Kleuck’s Interview – A Guitar Effects Craftsman

When I first contacted Kleuck, it was 2 weeks ago, and I was intrigued by some videos of effects pedals bearing weird and exotic names such as Screaming Red Toad, Black Coffee & Cream,… As I’ve never heard about these, I asked him. That’s how I got into the work of this DIYer who actually was quite experienced in the making of guitar effects.

His effects sounds rather good, the guy seems quite impassioned and he was dreaming about moving to the next level, to exist in the market of the boutiques effects pedals for guitarists! And actually, he might  be closer than ever to his goal, thanks to 2 video reviews made by Doc Loco, a user who felt in love with the Trouble Booster…

Highlights on Kleuck…

– Hi Kleuck, tell us a little bit about your journey in the effects world.

I started about 25 years ago when I dismantled an MXR Disto+ pedal (I still have the chassis that I used to build my own Trouble Booster). I figured out that a pedal mainly relies on an inexpensive component and I decided to understand how this was working. By that time I didn’t realized that the cost of a pedal was mainly due to the chassis/jacks/potentiometers and knobs rather than the electronic components.

So I started to study electronic and to fiddle with my first pedals.  Later, I started to build pedals for my own use first because it was less expensive , but mainly because most of the pedals I’ve tried were unsatisfying to me (I’m not as good guitarist as I would be, but I am very exigent with tone).

I found a lot of help in the Craig Anderton‘s book Electronics Projects for Musician .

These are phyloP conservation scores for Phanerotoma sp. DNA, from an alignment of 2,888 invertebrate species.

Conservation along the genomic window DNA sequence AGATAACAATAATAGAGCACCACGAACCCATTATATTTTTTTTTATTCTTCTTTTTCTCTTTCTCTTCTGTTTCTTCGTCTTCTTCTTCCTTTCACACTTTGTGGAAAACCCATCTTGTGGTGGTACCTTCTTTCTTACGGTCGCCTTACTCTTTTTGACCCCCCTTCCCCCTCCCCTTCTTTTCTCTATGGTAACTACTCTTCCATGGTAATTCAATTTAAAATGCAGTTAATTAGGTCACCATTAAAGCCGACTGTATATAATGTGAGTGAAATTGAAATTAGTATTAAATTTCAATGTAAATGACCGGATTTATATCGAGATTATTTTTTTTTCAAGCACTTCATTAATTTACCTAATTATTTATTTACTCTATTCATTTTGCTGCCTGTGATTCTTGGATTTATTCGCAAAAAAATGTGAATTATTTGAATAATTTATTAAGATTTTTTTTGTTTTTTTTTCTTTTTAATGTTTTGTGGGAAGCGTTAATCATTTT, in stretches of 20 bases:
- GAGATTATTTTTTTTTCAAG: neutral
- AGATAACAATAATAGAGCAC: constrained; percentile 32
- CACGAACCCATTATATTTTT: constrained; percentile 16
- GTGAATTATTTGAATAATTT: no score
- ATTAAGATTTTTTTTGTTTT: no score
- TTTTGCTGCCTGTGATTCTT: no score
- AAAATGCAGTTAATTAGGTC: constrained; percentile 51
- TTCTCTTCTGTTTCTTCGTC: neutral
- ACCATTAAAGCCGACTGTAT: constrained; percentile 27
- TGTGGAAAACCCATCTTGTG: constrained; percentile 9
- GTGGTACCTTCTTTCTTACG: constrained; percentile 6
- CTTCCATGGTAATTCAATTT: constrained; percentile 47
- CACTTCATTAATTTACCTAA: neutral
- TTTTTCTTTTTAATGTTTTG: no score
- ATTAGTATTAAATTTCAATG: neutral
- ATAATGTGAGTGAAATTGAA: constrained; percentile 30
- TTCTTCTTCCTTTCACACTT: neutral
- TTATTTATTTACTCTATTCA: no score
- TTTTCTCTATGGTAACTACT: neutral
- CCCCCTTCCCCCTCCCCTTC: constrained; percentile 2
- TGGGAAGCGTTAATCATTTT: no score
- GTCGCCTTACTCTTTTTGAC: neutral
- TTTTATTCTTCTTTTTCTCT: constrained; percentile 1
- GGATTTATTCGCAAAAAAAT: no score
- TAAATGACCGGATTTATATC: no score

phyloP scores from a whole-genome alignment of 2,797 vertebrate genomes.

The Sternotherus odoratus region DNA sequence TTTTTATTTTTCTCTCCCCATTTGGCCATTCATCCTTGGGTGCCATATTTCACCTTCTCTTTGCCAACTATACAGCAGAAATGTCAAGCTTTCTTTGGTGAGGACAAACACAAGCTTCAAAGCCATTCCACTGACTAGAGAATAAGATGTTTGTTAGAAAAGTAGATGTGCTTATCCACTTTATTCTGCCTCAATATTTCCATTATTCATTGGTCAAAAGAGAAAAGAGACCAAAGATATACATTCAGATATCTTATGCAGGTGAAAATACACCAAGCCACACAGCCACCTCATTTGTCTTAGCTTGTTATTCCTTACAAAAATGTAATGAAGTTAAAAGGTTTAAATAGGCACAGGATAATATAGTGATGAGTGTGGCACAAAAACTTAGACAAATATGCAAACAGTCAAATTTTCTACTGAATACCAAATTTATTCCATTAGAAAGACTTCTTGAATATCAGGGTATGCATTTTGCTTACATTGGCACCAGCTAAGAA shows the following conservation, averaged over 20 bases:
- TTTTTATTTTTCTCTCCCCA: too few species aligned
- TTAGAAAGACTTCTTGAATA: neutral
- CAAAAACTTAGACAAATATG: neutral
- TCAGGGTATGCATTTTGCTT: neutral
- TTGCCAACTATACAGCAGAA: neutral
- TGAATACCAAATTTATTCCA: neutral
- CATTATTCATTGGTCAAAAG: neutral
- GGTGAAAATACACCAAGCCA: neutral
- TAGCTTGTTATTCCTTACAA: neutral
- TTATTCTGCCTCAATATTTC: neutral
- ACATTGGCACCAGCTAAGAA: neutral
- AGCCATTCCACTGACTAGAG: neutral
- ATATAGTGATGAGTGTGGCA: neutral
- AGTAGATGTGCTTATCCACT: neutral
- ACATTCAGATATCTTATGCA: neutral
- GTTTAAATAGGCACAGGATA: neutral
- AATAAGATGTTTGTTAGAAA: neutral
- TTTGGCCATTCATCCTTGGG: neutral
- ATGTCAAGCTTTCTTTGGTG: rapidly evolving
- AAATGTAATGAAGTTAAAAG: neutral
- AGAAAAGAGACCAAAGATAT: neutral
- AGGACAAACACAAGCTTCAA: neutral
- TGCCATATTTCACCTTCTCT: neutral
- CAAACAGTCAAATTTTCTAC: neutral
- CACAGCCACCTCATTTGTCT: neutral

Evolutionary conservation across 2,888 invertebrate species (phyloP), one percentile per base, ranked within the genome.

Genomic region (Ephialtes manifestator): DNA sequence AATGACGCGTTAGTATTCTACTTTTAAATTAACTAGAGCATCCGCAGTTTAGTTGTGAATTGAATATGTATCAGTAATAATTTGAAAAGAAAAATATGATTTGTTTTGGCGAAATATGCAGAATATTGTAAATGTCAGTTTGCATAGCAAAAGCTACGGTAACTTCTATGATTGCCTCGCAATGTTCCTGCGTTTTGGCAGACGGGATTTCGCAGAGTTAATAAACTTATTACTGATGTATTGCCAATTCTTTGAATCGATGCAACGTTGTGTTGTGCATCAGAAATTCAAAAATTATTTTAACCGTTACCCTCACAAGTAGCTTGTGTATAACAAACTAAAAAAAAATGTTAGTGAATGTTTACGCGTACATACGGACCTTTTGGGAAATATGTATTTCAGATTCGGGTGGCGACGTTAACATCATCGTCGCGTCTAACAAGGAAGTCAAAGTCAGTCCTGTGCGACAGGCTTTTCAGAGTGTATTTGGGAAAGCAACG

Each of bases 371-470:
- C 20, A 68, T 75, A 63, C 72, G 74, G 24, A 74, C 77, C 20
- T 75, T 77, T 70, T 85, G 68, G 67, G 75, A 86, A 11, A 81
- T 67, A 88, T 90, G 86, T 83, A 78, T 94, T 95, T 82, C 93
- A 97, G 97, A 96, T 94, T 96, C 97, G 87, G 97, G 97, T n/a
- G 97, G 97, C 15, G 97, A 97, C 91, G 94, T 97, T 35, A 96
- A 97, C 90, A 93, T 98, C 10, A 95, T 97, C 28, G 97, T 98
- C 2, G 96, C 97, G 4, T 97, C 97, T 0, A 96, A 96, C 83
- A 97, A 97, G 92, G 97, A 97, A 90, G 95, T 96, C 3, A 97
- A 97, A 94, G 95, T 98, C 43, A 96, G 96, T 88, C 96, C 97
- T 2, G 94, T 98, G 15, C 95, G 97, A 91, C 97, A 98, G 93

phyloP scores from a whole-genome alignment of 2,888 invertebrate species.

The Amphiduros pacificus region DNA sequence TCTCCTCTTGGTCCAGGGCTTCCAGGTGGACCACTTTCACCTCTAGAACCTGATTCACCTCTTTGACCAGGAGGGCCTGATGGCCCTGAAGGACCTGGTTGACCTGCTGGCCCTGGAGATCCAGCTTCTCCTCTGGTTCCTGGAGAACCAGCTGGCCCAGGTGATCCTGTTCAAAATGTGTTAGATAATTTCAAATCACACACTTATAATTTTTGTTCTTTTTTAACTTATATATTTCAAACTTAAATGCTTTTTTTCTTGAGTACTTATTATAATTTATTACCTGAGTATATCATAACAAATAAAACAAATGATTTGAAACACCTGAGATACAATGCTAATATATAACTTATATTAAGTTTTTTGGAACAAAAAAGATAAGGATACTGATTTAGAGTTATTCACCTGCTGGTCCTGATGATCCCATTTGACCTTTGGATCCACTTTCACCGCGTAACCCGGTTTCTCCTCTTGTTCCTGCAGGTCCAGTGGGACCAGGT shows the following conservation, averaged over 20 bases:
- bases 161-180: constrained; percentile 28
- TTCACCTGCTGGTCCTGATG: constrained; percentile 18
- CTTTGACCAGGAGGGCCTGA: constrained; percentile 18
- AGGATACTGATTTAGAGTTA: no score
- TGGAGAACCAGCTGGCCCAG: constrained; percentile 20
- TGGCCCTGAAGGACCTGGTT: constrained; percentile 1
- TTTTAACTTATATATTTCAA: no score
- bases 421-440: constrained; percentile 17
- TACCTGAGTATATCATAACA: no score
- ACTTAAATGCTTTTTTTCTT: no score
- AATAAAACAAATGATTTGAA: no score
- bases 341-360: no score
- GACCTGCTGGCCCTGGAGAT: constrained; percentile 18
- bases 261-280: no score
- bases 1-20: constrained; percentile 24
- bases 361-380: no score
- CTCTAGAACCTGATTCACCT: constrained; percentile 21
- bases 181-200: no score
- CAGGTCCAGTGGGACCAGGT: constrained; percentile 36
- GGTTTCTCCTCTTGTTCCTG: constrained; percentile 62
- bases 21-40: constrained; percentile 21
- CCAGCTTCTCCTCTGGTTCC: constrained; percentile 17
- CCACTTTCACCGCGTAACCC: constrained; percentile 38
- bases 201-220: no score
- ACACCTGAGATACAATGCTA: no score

– What are your guidelines when you start a new pedal project?

That’s an interesting question. I have three main guidelines. I want to build a tool, not a gadget. I want it to be easy to use and I don’t want it to be a tone sucker. In other words the less knobs it has, the better it will be.

Of course, a function requires a certain number of controls to be usable, so I will never suppress a control just to be minimalist. My approach is to find the optimal number of controls. For example, in my opinion a treble booster requires a filter control. This means that it has to have one additional potentiometer compared with the majority of the treble boosters in the market. Contrarily, a Fuzz Face doesn’t require as many controls as it is generally the case. I don’t want to criticize the boutique Fuzz Face pedals, but I think that building a pedal with one potentiometer per resistance is silly. It’s just a way for the to let the user optimize the pedal, while I think it’s the maker’s job. Less is more should be an asset.

Anyway, I always aim to reduce the number of potentiometers and to improve the efficiency of their operating range. Last but not the least, I want my pedals to respect the tone characteristics of the instrument. That’s what lead me to favor components over integrated circuits that always tend to reduce the dynamic range (when accumulated).  I also favor circuits using a minimum gain stages to preserve the overall dynamic, and the minimum capacitors on the signal path to minimize the unwanted coloration of the sound.

– How many pedals have you already made?

I’ve already built dozens of pedals and tools, but for now, I am planning to produce a dozen.

The first ones I can easily realize are the Trouble Booster and the Screamin’ Red Toad (a very dynamic overdrive witch I like to think of as the best distortion pedal ever). The Screamin’ Red Toad has been completed faster than expected thanks to Mikka who owns the first model and uses it on stage. I also will make the Black Coffee & Cream overdrive and  the Mojo Hand which is an optical compressor.

Still in project but soon to be finished : the Green Anoli tubes screamer; several buffers/mixers/splitters and a microphone simulator. And I have a lot of other projects for the future.

– So, you are soon moving to a professional production?

Well I think I don’t have the choice now.

– A last word?

I’ll have several : I want to thank all the people who believed in my projects, Mikka was the first one, Doc Loco for his videos and all the people who took the plunge and ordered a pedal. Last I want to thank you for the work on this site.

Well thank you for answering my questions and I wish you all the best with your projects… And maybe we will have a lot of users reviews of your effects, who knows?

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